In Conlon, this court held that a statute that conferred on mayors within this state "[t]he unrestrained power of selecting the favored recipients of a license" to engage in a temporary business for the sale of goods in their respective cities; State v. Conlon, supra, 487; violated article first, § 1, of the Connecticut constitution.Summary of this case from State v. Santiago
June 8, 1895.
A tax assessment on six separate and distinct parcels of land designated in the assessment as "Beach," where no circumstances appear to show that it is not practicable to describe and value them separately is invalid, 1, because it is not in conformity with Pub. Stat. R.I. cap. 42, § 4, which requires that "separate tracts or parcels shall be separately described and valued as far as practicable," and 2, because it is so vague and uncertain that it does not identify the lands assessed.
ASSUMPSIT for taxes. Certified from the Common Pleas Division on an agreed statement of facts.
Frederick C. Olney, for plaintiff.
Benjamin W. Case, for defendant.
At the time of the assessment, the defendant owned six separate and distinct parcels of land shown on the plat put in evidence on the trial and particularly described in the account of the ratable estate of the defendant a copy of which account is annexed to the agreed statement of facts. In the assessment, these various parcels instead of being separately described and valued, as required by Pub. Stat. R.I. cap. 42, § 4, are all included under the designation " Beach." No circumstances appear to show that it was not practicable separately to describe and value the several parcels. As the assessment was not in conformity with the requirement of the statute, it must be held to be invalid. Young v. Joslin, 13 R.I. 675; Evans v. Newell, 18 R.I. 38.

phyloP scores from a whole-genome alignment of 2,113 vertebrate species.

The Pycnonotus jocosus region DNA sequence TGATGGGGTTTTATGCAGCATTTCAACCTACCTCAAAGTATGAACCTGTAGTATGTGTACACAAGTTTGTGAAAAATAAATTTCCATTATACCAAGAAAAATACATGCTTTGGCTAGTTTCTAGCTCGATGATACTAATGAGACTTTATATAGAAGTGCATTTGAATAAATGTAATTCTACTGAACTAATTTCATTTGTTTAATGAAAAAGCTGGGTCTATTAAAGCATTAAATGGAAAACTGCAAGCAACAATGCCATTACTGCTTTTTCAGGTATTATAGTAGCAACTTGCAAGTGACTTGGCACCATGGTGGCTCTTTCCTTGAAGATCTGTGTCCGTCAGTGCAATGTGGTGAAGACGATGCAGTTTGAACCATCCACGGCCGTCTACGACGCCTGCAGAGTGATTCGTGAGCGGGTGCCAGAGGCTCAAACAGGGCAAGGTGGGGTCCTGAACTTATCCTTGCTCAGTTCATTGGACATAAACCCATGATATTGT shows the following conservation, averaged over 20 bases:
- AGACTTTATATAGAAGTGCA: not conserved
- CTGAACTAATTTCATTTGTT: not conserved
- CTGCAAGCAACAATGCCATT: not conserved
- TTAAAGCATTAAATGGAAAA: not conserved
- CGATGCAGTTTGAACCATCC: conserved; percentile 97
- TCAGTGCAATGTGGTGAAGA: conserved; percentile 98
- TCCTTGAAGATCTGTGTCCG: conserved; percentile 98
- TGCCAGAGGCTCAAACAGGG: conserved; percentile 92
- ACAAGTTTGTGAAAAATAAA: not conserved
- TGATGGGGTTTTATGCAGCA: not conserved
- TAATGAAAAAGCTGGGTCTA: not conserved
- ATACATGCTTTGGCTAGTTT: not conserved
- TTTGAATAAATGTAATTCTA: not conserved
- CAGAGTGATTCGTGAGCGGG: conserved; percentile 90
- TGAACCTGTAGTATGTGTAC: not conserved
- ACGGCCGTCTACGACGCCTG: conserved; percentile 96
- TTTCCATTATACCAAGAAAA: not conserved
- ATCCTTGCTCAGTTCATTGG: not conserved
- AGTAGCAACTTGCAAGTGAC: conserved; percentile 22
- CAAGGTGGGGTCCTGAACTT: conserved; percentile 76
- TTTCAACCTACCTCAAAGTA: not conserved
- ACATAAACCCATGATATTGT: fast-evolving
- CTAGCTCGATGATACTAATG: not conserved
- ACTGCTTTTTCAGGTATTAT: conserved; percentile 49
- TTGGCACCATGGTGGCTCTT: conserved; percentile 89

SEC. 4. Taxes on real estate shall be assessed to the owners, and separate tracts or parcels shall be separately described and valued as far as practicable.
The assessment must also be held to be invalid because it is so vague and uncertain that it does not identify the lands assessed. The owner could not know from it what lands were assessed, nor whether the lands of other persons might not be included in it. Evans v. Newell, supra, and cases cited.
The case is remitted to the Common Pleas Division with direction to enter judgment for the defendant for its costs.